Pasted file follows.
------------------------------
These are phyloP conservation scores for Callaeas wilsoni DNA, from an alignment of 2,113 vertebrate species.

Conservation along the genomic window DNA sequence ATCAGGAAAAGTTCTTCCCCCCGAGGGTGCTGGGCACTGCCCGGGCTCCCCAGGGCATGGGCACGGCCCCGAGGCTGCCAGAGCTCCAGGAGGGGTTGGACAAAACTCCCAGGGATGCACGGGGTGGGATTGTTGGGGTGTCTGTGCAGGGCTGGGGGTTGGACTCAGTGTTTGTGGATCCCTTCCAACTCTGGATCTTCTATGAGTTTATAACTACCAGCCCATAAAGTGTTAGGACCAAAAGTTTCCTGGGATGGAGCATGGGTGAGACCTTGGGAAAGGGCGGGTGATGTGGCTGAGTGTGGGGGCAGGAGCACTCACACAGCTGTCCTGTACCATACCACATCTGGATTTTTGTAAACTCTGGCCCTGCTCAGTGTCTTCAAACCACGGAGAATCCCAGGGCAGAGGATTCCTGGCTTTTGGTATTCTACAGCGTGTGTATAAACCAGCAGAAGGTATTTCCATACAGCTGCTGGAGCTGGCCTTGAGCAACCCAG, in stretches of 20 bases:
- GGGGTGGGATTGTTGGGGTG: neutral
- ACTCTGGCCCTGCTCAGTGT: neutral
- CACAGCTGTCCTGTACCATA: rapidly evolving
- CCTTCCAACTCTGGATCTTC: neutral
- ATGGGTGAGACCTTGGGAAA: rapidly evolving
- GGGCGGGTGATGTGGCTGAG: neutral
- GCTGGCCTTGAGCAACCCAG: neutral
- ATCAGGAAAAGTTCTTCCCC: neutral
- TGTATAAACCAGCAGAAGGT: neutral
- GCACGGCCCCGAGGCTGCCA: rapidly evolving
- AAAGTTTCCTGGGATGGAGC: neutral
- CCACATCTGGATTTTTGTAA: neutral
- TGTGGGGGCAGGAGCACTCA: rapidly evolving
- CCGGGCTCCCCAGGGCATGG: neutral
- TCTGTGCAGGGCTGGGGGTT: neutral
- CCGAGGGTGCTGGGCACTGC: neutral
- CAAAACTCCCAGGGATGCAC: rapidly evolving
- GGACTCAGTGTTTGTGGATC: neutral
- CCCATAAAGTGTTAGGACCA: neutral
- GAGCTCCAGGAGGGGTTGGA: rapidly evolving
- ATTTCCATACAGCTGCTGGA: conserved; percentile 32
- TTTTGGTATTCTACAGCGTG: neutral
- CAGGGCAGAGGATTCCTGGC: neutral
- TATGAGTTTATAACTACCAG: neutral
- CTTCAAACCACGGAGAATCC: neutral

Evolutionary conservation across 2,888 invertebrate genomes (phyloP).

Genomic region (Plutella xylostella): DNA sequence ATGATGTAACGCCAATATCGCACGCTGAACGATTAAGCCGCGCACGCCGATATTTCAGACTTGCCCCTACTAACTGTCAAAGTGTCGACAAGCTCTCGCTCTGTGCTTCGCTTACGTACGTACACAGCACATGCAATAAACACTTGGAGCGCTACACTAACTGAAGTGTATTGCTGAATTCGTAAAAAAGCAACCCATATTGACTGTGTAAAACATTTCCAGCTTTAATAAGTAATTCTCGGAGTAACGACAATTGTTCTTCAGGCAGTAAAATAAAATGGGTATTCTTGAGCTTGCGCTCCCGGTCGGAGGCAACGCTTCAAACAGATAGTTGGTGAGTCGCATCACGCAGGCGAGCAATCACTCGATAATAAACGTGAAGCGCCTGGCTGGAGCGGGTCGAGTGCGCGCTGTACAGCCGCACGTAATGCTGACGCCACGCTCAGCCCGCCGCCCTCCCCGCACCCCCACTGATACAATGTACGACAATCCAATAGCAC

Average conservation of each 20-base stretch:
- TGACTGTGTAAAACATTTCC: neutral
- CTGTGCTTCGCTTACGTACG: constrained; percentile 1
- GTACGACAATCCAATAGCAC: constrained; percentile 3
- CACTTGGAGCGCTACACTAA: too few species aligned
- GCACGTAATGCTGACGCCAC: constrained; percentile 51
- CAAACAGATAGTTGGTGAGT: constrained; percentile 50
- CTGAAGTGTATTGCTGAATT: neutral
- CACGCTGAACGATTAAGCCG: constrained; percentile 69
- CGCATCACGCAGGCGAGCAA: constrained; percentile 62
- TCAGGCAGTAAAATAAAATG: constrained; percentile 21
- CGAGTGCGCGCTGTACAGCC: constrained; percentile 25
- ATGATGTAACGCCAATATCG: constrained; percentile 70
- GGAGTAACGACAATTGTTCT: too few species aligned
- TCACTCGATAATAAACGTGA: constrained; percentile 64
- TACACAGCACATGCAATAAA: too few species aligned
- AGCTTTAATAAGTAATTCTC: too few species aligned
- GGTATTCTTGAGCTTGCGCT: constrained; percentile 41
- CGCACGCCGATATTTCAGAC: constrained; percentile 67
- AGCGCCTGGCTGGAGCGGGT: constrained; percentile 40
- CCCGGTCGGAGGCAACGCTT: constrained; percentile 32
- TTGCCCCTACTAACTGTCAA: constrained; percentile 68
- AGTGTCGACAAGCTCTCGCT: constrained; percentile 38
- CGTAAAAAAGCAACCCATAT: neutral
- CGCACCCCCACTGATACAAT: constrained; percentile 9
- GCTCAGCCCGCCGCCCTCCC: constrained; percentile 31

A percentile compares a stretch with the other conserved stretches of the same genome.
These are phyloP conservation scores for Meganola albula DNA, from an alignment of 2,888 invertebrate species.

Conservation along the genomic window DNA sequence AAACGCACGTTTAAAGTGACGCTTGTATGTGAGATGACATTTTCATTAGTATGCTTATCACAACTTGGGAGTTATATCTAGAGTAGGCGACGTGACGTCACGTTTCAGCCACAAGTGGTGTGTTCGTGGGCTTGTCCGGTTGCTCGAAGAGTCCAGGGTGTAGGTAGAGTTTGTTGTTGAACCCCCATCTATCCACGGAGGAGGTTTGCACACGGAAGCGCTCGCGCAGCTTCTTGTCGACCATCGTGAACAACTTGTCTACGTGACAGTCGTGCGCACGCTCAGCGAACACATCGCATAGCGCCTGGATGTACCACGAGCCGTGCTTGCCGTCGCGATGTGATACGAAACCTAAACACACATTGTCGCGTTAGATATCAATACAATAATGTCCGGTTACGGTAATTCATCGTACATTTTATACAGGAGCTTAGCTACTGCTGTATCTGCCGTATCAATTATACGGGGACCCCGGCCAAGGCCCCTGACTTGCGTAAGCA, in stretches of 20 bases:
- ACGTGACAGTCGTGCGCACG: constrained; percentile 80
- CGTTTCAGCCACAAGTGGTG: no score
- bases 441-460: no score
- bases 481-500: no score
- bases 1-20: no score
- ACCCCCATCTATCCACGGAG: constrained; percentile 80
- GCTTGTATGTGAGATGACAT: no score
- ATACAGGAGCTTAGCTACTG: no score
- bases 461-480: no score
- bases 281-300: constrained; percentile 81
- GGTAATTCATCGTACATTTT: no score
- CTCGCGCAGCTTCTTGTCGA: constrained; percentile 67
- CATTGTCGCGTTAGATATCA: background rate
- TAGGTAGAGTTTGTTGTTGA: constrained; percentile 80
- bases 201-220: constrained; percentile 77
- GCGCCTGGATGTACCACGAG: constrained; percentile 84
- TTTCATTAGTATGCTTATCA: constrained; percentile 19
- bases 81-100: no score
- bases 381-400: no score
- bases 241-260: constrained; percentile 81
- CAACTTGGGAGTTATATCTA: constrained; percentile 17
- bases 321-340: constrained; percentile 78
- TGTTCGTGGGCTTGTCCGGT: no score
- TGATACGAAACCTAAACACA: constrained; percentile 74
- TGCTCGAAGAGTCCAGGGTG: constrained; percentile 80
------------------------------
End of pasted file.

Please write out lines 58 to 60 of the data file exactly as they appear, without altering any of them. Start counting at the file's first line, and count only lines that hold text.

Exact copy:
Conservation along the genomic window DNA sequence AAACGCACGTTTAAAGTGACGCTTGTATGTGAGATGACATTTTCATTAGTATGCTTATCACAACTTGGGAGTTATATCTAGAGTAGGCGACGTGACGTCACGTTTCAGCCACAAGTGGTGTGTTCGTGGGCTTGTCCGGTTGCTCGAAGAGTCCAGGGTGTAGGTAGAGTTTGTTGTTGAACCCCCATCTATCCACGGAGGAGGTTTGCACACGGAAGCGCTCGCGCAGCTTCTTGTCGACCATCGTGAACAACTTGTCTACGTGACAGTCGTGCGCACGCTCAGCGAACACATCGCATAGCGCCTGGATGTACCACGAGCCGTGCTTGCCGTCGCGATGTGATACGAAACCTAAACACACATTGTCGCGTTAGATATCAATACAATAATGTCCGGTTACGGTAATTCATCGTACATTTTATACAGGAGCTTAGCTACTGCTGTATCTGCCGTATCAATTATACGGGGACCCCGGCCAAGGCCCCTGACTTGCGTAAGCA, in stretches of 20 bases:
- ACGTGACAGTCGTGCGCACG: constrained; percentile 80
- CGTTTCAGCCACAAGTGGTG: no score